Funny Purge: The Stranger Invasion

Dramatic sieges against the home, mounted by villains of various stripes, have been cinematic mainstays at least since hunters have had nights and fears have had capes. In fact, horror/thriller sieges waged by monsters and killers are echoes of the sieges waged by dastardly Injuns and others who would thwart the white man’s destiny. Therefore, giving in to the temptation to start this blog by mentioning the “recent” turn toward home invasion in mainstream horror films seems to have way too high a cost in credibility.

In Birth of a Nation (1915), evil blacks (or whites in evil blackface) breach the cabin, almost close enough, at last, to breach the white women. Did George A. Romero see this scene before making a certain 1968 zombie film...?

In Birth of a Nation (1915), evil blacks (or whites in evil blackface) breach the cabin, almost close enough to breach the white women. Did George A. Romero see this scene before making a certain 1968 zombie film…?

So the home invasion thing isn’t recent, but we have had a recent hybridization of classic home invasion with torture porn, a kind of pseudopod of horror’s post-millennial flirtation with decadent extremism.   Consider it a logical mutation: instead of you going to a trap (Saw 2004, Hostel 2005), the trap comes to you. The Collector (2009) is the best connector film here for both on- and off-screen reasons, but somehow the most iconic popular home invasion film is The Strangers (2008), which is arguably indebted to and certainly similar to the French film Them (2004). On the side of the universe more acceptable to the art circuit are Michael Haneke’s two versions of Funny Games (1997, 2007). These films (among others) deal with people coming to the protagonists’ home and wreaking outrageously violent havoc.

Polite young men who don't look at all out of place in the wealthy vacation neighborhood are the invaders. For Haneke, in a Haneke film, violence is not accurately measured in blood and gore.

Polite young men who don’t look at all out of place in the wealthy vacation neighborhood are the invaders. In a Haneke film, violence is not accurately measured in blood and gore.

On June 7, the film The Purge (2012) entered this filmic pseudopod with a well-advertised twist: instead of being randomly kidnapped (Saw and Hostel) or randomly invaded at home (Strangers and Funny Games), these people must deliberately, preparedly defend themselves because it’s the one special night of the year when murder and every other crime are legal. So the haves better have some bulwarks against the have nots.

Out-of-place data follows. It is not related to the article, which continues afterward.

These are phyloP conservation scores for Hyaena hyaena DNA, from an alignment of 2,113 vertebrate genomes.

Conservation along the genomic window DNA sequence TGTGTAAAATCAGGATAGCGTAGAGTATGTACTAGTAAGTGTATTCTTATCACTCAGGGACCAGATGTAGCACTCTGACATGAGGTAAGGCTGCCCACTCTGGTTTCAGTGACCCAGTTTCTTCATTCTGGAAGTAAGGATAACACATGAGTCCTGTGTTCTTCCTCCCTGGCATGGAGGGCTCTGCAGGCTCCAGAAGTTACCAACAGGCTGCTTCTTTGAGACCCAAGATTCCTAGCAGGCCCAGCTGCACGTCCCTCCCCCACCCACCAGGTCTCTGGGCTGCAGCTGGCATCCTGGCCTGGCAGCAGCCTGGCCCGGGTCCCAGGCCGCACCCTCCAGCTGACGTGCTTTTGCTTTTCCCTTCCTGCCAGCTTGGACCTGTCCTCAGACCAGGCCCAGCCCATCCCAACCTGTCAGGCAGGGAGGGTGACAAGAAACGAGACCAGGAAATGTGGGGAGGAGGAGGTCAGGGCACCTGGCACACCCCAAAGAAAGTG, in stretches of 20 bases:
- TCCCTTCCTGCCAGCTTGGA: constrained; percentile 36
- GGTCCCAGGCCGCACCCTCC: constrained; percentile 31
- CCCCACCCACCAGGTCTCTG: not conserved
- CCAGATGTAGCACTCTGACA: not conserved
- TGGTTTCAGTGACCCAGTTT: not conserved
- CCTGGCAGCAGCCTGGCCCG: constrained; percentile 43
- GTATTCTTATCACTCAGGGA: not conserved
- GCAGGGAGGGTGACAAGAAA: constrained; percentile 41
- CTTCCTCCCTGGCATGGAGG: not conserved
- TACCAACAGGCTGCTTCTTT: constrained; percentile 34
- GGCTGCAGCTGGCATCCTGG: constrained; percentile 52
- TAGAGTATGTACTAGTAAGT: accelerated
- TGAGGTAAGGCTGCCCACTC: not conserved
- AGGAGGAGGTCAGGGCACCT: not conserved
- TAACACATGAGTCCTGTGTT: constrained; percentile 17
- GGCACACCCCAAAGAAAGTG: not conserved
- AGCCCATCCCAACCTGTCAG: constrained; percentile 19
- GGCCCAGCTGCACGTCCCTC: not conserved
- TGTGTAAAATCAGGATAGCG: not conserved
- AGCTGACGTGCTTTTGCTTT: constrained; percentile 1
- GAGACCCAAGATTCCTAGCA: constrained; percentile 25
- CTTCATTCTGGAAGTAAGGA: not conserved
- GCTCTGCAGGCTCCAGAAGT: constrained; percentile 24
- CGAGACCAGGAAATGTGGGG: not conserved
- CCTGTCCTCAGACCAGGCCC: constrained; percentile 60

Movie poster as fictional public service announcement: the premise normalizes the threat, making its very normality a source and subject for the horror.

Movie poster as fictional public service announcement: the premise normalizes the threat, making its very normality a source and subject for the horror.

The Purge‘s focus on the reason, the causal context (“The Purge” is the event, the night, when law is suspended and the narrative conditions are possible) is what makes the movie stand among the best of this pod. Nevermind Ethan Hawke’s good performance–after this one and Sinister (2012), I’m hoping the Genre Has Him–the writing, production values, and cinematography are all interesting enough to rate words like “skilled” and “above average.” Costume design and make-up get serious thumbs up, too.

But the film’s slick goodness alone wouldn’t earn it many bytes in the brain if that slickness didn’t deliver, loud and clear, a message that the other films have been mumbling all along. In Funny Games, people hunt people because excess of privilege devalues life… if we read the ambiguous bad guys in a certain way. In The Strangers, the anonymity of wealthy ranches spaced out along large plots of land makes people isolated and interchangeable (in the near future, you will all be reading brilliant things by Katherine A. Wagner on this topic)… but the film gives no frame of reference for protagonists, antagonists, or locations, so pinning it to particular politics is challenging. With The Purge, no more ifs, and no more hunting for frames of reference [INDIRECT SPOILER ALERT]: it’s about inter- and intra-class warfare projected forward from variables with which we are very familiar. It very carefully lays out issues of race, gender, economics, generational value shifts, freedom vs. security, and so on, and diegetically, it lets people fight them out for a little while.

Ultimately, I think I prefer the crazy ambiguities of Funny Games (not to mention other unmentionables), but that film… those films… also trade a lot on style, whereas The Purge trades on fusing levels of emotional and political catharsis and is, on the whole, very successful. It also uses fairly painless references to its podmates–masks that evoke The Strangers and a lead bad guy who could be one of the young gents from Funny Games–to tell viewers paying attention that it is continuing a conversation about violence, a violence arguably reducible to the fundamental structure of society, begun in the earlier films. And The Purge is not afraid to be un-subtle about structure-of-society stuff while still thrilling us with a delightful violence of its own. That earns my respect.

Talking to you is way more interesting than talking to myself. What do you think?